What’s the Subject?
“What’s the subject?” This is a question I’ve been asking photographers when helping them for the past three decades. Normally, this question has to do with the visual story we’re trying to tell, the technical issues we’re trying to concur and the finishing being done in post. The subject controls everything we do as photographers, from where we stand to lens we select to it’s success in grabbing the viewers imagination. Knowing what the subject is when it comes to bird photography takes on an additional meaning that I think is just as important. I offer up this example of what I’m talking about right here.
Now I’ve slightly manipulated my point here because you’re seeing the birds in the final photo. But to get to this point in the photograph, the majority of the time we see the off in the distance (they are smaller than a tennis ball). It’s from a distance we make the call whether we’re going to work a particular subject and with that decided, how we’re go about getting close physically to make the shot. What’s the subject or in this case the bird species, takes on a whole new meaning and importance when put in this context even though we’re still talking photography.
On the beaches of Florida you can find a number of Plover species, two from a distance are pretty similar, the Semi Palmated Plover and Wilson’s Plover. When they are holding still and have their head cocked as you see in the top two photos, they are incredibly similar. But once they go profile to you as you see in the lower two photos, the differences in the two species is quite clear at a distance. The bill lengths and shape of the two species is very distinctive at a distance. This is especially true when not looking through bins or you long lens (as normal, I was lying flat on the sand shooting with the D4s / 800mm on the Panning Plate.)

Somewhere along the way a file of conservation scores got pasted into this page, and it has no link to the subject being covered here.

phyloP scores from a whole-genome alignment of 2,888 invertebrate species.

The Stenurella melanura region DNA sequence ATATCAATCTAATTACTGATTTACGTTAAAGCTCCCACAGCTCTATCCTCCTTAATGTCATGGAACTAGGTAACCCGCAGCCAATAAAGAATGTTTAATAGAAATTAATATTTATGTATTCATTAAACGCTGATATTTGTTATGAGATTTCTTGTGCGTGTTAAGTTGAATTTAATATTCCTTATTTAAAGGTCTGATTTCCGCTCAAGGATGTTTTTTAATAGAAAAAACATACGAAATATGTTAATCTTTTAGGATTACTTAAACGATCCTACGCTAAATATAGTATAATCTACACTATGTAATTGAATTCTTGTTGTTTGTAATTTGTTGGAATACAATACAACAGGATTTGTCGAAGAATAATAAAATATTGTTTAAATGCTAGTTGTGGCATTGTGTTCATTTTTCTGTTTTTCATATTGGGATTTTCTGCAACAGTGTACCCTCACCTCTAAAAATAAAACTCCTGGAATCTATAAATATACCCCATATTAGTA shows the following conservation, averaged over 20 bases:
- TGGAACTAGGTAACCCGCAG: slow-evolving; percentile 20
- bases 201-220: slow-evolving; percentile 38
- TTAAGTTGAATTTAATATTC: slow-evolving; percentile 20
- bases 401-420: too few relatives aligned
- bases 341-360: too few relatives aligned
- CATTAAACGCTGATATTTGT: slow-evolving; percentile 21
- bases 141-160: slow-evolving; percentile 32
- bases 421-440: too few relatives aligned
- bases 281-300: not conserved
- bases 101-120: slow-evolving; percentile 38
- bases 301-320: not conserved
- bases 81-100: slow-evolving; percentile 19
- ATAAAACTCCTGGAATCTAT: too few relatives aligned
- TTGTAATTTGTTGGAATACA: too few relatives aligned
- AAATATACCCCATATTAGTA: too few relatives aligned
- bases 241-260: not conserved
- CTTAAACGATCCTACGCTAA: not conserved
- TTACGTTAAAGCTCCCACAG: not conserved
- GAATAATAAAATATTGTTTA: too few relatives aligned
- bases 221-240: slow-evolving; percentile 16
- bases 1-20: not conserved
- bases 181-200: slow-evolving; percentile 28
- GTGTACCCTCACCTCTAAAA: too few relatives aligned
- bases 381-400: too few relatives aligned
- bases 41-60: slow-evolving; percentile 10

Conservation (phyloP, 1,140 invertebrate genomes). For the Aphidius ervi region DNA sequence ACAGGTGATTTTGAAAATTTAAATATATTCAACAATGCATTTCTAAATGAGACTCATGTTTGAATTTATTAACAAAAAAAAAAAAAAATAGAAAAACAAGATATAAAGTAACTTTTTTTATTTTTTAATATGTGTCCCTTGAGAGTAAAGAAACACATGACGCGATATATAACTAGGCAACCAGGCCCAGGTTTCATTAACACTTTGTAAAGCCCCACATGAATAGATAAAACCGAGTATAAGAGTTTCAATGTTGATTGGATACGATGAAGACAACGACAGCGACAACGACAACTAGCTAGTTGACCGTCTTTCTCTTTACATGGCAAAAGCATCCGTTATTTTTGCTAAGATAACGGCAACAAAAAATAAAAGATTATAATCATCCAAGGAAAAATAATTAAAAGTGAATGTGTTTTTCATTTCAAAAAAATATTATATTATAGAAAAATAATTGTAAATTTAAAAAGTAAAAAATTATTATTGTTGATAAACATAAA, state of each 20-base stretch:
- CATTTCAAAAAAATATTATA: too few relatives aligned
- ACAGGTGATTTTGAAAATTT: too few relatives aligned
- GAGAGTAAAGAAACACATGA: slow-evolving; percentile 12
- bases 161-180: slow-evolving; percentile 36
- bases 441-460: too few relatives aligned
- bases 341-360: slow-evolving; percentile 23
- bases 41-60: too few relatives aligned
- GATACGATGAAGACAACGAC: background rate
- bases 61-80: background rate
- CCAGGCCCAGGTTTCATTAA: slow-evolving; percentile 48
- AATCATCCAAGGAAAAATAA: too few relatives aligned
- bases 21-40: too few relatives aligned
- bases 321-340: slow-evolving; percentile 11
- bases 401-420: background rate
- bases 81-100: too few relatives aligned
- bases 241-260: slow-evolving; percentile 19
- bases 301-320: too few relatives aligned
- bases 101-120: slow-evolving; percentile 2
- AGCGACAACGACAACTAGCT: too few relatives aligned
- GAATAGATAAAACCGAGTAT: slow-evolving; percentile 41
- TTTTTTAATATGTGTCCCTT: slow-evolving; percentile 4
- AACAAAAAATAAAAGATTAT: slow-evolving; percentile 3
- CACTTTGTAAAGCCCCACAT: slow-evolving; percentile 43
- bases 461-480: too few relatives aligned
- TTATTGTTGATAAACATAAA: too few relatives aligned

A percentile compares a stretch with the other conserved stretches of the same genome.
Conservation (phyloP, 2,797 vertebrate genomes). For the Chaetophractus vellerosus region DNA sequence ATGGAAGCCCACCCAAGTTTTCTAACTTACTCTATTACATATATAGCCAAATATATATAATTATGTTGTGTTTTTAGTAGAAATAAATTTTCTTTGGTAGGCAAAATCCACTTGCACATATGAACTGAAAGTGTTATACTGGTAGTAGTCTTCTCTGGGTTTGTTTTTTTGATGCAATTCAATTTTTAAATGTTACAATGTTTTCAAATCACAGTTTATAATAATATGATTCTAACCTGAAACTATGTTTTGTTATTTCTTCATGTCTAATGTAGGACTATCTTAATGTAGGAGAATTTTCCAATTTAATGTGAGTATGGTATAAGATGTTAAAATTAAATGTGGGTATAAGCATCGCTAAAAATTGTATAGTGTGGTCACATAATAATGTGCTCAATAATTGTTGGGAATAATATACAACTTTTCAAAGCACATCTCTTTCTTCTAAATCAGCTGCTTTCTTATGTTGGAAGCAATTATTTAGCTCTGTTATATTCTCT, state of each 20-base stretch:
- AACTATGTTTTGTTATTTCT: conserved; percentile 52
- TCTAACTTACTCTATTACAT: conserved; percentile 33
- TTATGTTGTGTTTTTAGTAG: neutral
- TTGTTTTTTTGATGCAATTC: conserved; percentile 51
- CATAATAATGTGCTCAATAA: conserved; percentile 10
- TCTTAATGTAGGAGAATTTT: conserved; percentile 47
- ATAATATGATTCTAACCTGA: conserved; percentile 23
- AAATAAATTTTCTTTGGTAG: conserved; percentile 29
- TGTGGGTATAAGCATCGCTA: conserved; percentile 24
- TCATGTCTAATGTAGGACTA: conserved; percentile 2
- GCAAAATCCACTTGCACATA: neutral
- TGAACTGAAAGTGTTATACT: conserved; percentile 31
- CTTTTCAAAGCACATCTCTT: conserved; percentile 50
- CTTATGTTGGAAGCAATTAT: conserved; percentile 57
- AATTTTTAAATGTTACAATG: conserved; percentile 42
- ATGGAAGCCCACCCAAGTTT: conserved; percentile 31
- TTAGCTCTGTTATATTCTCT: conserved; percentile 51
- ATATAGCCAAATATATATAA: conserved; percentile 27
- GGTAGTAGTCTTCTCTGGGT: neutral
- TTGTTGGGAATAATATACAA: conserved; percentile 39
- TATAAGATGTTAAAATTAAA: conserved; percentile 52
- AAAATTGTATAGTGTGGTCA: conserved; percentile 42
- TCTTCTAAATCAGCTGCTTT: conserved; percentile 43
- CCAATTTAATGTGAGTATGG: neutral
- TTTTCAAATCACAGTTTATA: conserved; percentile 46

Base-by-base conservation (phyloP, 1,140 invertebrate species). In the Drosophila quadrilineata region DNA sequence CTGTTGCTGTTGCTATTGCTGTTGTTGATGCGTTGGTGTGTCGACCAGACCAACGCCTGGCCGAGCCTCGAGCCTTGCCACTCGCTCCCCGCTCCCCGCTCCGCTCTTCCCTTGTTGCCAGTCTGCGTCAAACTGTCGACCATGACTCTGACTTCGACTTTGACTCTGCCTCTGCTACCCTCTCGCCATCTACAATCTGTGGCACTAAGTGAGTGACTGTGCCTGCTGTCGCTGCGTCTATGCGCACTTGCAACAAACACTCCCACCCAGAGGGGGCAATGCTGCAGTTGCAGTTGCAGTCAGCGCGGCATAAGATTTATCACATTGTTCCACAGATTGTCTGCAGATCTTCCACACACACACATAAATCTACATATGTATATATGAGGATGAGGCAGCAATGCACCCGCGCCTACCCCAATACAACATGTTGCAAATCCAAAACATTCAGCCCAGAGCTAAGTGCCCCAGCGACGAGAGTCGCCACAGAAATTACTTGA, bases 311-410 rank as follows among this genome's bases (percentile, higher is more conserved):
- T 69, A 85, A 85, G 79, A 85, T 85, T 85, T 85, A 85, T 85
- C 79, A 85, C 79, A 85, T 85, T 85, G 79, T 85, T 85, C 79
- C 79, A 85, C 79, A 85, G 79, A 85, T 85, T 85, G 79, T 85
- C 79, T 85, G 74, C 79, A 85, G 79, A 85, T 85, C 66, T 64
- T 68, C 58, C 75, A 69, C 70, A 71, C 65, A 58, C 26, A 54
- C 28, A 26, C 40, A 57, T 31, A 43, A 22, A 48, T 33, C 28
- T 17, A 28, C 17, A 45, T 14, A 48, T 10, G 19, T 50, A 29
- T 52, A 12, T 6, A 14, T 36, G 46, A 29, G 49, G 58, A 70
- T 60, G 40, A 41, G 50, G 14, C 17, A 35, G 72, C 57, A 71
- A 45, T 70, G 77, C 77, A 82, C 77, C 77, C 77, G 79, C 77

Why does any of this matter? It might not depending where you are in your photography. Both are great birds! The Semi Palmated Plover though is very common, being found throughout North America. The Wilson’s Plover on the other hand is anything but common. The Wilson’s being “rare” in some sense when I have the option of two species makes it the one I will focus in on because in theory, the Semi Palmated is easier to photograph elsewhere later on. Now in answering the question “What’s the Subject” knowing the species can make the difference of getting that rare shot. When it comes to just these two species, besides the bill there is one other thing that tells them apart, their biology! The Semi Palmated spends its time chasing sand flies, so it’s always on the move. The Wilson’s Plover eats small sand crabs. It freezes in one place watching them and then darts to catch its prey. One is always on the move the other is not. While “What’s the subject” is important to the photograph’s success, asking that question when it comes to birds, might just help you know which species is going to be the subject.